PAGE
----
Leadership development requires ongoing commitment and investment.

Activities to develop your leadership capability may be:

  • formal or informal
  • integrated with work or take place outside of your usual activities.

Self-development activities

  • Stretch assignments are projects or tasks that can help you to develop a particular skill or capability beyond your current ability.
  • Reflective practice involves taking time out to review and reflect on your own behaviour and skill, and looking for ongoing ways to improve. Keeping a journal can be extremely useful for such purposes.
  • Professional reading allows you to learn from the latest thinking in the area that you wish to develop.
  • Intentional curiosity is as simple as setting out to learn as much as you can from any given situation. Ask questions to learn what others know and offer. Be open to the possibility that the information you discover may help in another area that you did not anticipate.

Professional reading

We’ve selected some readings that offer sound advice and perspective to support you in your ongoing leadership development:

Engaging with others

Mentoring

There are many different models of mentoring, and mentoring relationships may last for a long time, or be short and specific to a particular situation or challenge.

A mentor is usually someone more professionally advanced, who you can look up to for guidance when exploring professional decisions, such as career direction. You may also find peer mentoring useful, where you work with somebody at a similar career stage but with complementary skills and experience.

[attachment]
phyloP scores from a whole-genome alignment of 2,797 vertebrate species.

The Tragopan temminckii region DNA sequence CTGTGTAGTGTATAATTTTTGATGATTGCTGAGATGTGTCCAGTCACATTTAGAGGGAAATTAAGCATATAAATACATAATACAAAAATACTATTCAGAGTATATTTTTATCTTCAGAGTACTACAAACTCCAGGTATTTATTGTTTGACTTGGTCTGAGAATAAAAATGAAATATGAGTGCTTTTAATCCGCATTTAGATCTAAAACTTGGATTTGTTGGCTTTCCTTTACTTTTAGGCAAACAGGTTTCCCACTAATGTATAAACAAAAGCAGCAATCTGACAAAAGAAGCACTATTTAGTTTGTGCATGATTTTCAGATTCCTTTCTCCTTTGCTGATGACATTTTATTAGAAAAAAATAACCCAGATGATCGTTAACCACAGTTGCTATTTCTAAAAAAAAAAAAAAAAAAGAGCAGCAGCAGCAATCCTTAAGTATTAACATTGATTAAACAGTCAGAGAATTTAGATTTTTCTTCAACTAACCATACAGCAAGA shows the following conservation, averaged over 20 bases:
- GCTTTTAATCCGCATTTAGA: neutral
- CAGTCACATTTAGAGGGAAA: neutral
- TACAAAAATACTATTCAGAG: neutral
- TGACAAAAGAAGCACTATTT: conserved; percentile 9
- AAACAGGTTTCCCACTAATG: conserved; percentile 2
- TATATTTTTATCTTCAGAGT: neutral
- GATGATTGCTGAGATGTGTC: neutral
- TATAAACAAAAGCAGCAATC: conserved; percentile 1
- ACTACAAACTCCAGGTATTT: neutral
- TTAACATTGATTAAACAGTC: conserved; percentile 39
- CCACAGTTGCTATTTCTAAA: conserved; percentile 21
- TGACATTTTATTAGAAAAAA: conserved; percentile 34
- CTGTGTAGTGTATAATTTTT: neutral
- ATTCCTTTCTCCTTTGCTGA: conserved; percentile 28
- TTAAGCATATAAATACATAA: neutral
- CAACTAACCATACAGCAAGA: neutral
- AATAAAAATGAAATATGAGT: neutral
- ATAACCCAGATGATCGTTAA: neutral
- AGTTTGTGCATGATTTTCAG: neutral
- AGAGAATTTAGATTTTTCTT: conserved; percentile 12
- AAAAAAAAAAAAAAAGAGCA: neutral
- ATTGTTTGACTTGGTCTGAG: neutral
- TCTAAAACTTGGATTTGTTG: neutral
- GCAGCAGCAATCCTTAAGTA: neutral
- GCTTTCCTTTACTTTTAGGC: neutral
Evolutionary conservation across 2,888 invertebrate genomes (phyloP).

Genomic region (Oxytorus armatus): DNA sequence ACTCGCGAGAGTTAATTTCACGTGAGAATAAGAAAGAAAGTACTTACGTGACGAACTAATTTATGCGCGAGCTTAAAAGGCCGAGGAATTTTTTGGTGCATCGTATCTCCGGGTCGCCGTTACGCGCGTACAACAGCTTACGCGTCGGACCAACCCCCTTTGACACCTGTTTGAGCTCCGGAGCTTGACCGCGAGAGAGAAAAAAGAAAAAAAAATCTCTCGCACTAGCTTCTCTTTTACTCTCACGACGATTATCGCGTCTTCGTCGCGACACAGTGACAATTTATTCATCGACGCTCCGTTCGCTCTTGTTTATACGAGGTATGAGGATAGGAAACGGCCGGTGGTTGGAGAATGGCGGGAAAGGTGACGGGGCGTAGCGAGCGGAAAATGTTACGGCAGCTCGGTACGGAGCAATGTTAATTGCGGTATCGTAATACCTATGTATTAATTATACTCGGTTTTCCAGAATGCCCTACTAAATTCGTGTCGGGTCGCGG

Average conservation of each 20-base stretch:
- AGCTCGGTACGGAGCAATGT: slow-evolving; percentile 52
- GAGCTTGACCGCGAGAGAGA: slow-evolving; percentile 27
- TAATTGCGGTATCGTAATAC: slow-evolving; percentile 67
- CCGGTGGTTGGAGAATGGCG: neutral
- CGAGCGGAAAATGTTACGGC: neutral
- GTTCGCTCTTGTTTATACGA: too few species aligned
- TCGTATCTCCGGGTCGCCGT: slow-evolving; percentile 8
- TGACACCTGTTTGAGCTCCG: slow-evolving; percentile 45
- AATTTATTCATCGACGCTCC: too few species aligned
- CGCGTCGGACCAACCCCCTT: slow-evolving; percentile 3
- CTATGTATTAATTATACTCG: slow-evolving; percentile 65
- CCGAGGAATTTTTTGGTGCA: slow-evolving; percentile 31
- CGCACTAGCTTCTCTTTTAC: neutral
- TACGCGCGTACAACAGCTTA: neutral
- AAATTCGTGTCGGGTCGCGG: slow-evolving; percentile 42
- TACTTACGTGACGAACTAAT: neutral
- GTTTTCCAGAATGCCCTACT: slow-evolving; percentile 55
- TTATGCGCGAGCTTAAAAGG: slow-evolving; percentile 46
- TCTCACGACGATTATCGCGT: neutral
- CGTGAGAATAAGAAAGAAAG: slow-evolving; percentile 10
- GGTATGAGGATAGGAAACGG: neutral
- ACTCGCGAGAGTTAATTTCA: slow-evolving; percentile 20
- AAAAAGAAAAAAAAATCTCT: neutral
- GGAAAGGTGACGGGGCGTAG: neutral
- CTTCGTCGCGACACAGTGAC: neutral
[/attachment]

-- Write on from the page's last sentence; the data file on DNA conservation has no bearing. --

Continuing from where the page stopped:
Coaching

Coaching tends to be a more formal relationship in which you enlist the assistance of a professional in order to support the achievement of specific personal or professional goals. A coach’s job is to support you in a training or development process in order to find what drives you, where you want to go, and the best way to get there.

If you're interested in working with a coach, contact UQ Leadership to discuss your needs.

Networks and learning circles

Networks and learning circles of like-minded people enable you to engage with and benefit from the experience of others.

Networks can be formal or informal. They may consist of people in similar roles or with similar interests, and may or may not be intentionally focused on development. In any case, you open up valuable learning opportunities by:

  • consciously connecting with others
  • seeking to understand their experience or area of expertise.

You can join existing leadership networks at UQ, or organise your own.

Learning partners and peer coaches

Learning partners and peer coaches are more informal, and can help you keep yourself accountable for progress towards your learning goals. In both cases, this is a trusted partner who can help you to identify learning strategies and reflect on progress.

Formal development programs

Formal development programs can contribute valuable time out to reflect and gather new perspectives and skills.

We offer leadership development programs tailored to all levels of both academic and professional staff:

Each course involves a series of interactive workshops, plus self-directed activities. You will take an active role in developing yourself by:

  • establishing a network with your fellow participants
  • sharing the experience you bring to the group, whatever your background
  • applying what you learn in your workplace.

You will be supported to build on the strengths you already have and develop new leadership capabilities and behaviours that you can demonstrate at any level.

New to UQ Senior Leaders Program

The New to UQ Senior Leaders Program supports senior leaders to streamline their transition to their new leadership role at UQ, and provides a strong foundation for success.